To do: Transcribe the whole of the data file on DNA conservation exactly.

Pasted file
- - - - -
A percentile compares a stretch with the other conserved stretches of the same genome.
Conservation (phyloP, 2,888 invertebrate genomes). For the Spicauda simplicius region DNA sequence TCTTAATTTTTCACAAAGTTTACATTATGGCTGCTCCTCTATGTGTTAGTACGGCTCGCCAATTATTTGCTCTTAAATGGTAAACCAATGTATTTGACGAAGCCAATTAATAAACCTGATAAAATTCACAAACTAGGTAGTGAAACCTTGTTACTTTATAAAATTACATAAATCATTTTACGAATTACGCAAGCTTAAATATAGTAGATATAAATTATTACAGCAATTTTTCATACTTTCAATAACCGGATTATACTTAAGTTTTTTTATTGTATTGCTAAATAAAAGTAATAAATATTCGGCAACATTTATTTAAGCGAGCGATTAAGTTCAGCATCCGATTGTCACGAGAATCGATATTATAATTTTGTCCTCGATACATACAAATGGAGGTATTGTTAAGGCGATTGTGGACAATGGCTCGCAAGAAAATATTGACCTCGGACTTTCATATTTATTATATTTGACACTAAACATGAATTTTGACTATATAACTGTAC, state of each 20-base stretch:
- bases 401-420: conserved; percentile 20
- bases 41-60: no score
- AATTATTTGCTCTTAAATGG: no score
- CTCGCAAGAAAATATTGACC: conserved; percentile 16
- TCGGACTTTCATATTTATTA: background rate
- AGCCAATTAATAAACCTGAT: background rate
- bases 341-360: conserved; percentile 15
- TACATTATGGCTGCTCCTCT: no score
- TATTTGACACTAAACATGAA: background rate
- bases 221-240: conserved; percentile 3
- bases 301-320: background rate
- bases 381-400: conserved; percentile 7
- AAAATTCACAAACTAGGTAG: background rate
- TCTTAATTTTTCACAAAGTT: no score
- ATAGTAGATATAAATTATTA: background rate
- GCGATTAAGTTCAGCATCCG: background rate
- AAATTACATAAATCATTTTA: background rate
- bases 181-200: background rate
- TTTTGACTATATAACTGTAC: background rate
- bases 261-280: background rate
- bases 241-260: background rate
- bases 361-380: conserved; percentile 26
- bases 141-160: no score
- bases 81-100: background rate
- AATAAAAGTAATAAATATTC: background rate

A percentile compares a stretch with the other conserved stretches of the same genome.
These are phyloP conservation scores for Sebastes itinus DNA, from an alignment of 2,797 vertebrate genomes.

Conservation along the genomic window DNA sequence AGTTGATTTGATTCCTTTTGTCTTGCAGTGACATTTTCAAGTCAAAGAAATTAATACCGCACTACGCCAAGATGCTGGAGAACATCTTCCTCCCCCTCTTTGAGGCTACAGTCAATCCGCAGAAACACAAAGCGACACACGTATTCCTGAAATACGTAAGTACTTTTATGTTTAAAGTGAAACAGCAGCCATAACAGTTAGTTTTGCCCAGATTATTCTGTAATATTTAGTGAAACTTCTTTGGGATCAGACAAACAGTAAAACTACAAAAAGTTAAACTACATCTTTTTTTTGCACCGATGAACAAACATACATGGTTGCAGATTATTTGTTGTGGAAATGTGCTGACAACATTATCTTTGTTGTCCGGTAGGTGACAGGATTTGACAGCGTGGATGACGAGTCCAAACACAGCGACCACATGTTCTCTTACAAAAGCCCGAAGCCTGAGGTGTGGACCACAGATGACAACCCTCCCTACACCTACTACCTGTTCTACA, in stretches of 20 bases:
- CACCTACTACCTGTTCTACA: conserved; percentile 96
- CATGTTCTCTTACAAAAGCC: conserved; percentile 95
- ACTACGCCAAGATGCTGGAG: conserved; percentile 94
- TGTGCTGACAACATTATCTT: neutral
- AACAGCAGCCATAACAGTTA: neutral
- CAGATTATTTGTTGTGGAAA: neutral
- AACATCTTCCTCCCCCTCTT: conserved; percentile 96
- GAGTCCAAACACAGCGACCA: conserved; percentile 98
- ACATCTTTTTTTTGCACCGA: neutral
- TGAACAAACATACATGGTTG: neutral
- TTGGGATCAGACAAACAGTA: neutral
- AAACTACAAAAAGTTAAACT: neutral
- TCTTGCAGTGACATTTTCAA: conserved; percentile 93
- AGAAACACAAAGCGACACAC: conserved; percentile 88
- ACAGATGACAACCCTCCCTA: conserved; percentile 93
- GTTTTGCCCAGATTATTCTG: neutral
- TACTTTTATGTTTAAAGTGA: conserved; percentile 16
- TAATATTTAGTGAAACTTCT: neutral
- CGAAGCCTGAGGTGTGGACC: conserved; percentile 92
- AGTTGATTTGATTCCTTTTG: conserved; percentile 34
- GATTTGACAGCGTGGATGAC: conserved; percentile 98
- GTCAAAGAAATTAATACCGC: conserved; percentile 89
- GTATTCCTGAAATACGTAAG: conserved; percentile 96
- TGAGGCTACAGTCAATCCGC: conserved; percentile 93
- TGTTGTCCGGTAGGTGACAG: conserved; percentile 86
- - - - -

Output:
A percentile compares a stretch with the other conserved stretches of the same genome.
Conservation (phyloP, 2,888 invertebrate genomes). For the Spicauda simplicius region DNA sequence TCTTAATTTTTCACAAAGTTTACATTATGGCTGCTCCTCTATGTGTTAGTACGGCTCGCCAATTATTTGCTCTTAAATGGTAAACCAATGTATTTGACGAAGCCAATTAATAAACCTGATAAAATTCACAAACTAGGTAGTGAAACCTTGTTACTTTATAAAATTACATAAATCATTTTACGAATTACGCAAGCTTAAATATAGTAGATATAAATTATTACAGCAATTTTTCATACTTTCAATAACCGGATTATACTTAAGTTTTTTTATTGTATTGCTAAATAAAAGTAATAAATATTCGGCAACATTTATTTAAGCGAGCGATTAAGTTCAGCATCCGATTGTCACGAGAATCGATATTATAATTTTGTCCTCGATACATACAAATGGAGGTATTGTTAAGGCGATTGTGGACAATGGCTCGCAAGAAAATATTGACCTCGGACTTTCATATTTATTATATTTGACACTAAACATGAATTTTGACTATATAACTGTAC, state of each 20-base stretch:
- bases 401-420: conserved; percentile 20
- bases 41-60: no score
- AATTATTTGCTCTTAAATGG: no score
- CTCGCAAGAAAATATTGACC: conserved; percentile 16
- TCGGACTTTCATATTTATTA: background rate
- AGCCAATTAATAAACCTGAT: background rate
- bases 341-360: conserved; percentile 15
- TACATTATGGCTGCTCCTCT: no score
- TATTTGACACTAAACATGAA: background rate
- bases 221-240: conserved; percentile 3
- bases 301-320: background rate
- bases 381-400: conserved; percentile 7
- AAAATTCACAAACTAGGTAG: background rate
- TCTTAATTTTTCACAAAGTT: no score
- ATAGTAGATATAAATTATTA: background rate
- GCGATTAAGTTCAGCATCCG: background rate
- AAATTACATAAATCATTTTA: background rate
- bases 181-200: background rate
- TTTTGACTATATAACTGTAC: background rate
- bases 261-280: background rate
- bases 241-260: background rate
- bases 361-380: conserved; percentile 26
- bases 141-160: no score
- bases 81-100: background rate
- AATAAAAGTAATAAATATTC: background rate

A percentile compares a stretch with the other conserved stretches of the same genome.
These are phyloP conservation scores for Sebastes itinus DNA, from an alignment of 2,797 vertebrate genomes.

Conservation along the genomic window DNA sequence AGTTGATTTGATTCCTTTTGTCTTGCAGTGACATTTTCAAGTCAAAGAAATTAATACCGCACTACGCCAAGATGCTGGAGAACATCTTCCTCCCCCTCTTTGAGGCTACAGTCAATCCGCAGAAACACAAAGCGACACACGTATTCCTGAAATACGTAAGTACTTTTATGTTTAAAGTGAAACAGCAGCCATAACAGTTAGTTTTGCCCAGATTATTCTGTAATATTTAGTGAAACTTCTTTGGGATCAGACAAACAGTAAAACTACAAAAAGTTAAACTACATCTTTTTTTTGCACCGATGAACAAACATACATGGTTGCAGATTATTTGTTGTGGAAATGTGCTGACAACATTATCTTTGTTGTCCGGTAGGTGACAGGATTTGACAGCGTGGATGACGAGTCCAAACACAGCGACCACATGTTCTCTTACAAAAGCCCGAAGCCTGAGGTGTGGACCACAGATGACAACCCTCCCTACACCTACTACCTGTTCTACA, in stretches of 20 bases:
- CACCTACTACCTGTTCTACA: conserved; percentile 96
- CATGTTCTCTTACAAAAGCC: conserved; percentile 95
- ACTACGCCAAGATGCTGGAG: conserved; percentile 94
- TGTGCTGACAACATTATCTT: neutral
- AACAGCAGCCATAACAGTTA: neutral
- CAGATTATTTGTTGTGGAAA: neutral
- AACATCTTCCTCCCCCTCTT: conserved; percentile 96
- GAGTCCAAACACAGCGACCA: conserved; percentile 98
- ACATCTTTTTTTTGCACCGA: neutral
- TGAACAAACATACATGGTTG: neutral
- TTGGGATCAGACAAACAGTA: neutral
- AAACTACAAAAAGTTAAACT: neutral
- TCTTGCAGTGACATTTTCAA: conserved; percentile 93
- AGAAACACAAAGCGACACAC: conserved; percentile 88
- ACAGATGACAACCCTCCCTA: conserved; percentile 93
- GTTTTGCCCAGATTATTCTG: neutral
- TACTTTTATGTTTAAAGTGA: conserved; percentile 16
- TAATATTTAGTGAAACTTCT: neutral
- CGAAGCCTGAGGTGTGGACC: conserved; percentile 92
- AGTTGATTTGATTCCTTTTG: conserved; percentile 34
- GATTTGACAGCGTGGATGAC: conserved; percentile 98
- GTCAAAGAAATTAATACCGC: conserved; percentile 89
- GTATTCCTGAAATACGTAAG: conserved; percentile 96
- TGAGGCTACAGTCAATCCGC: conserved; percentile 93
- TGTTGTCCGGTAGGTGACAG: conserved; percentile 86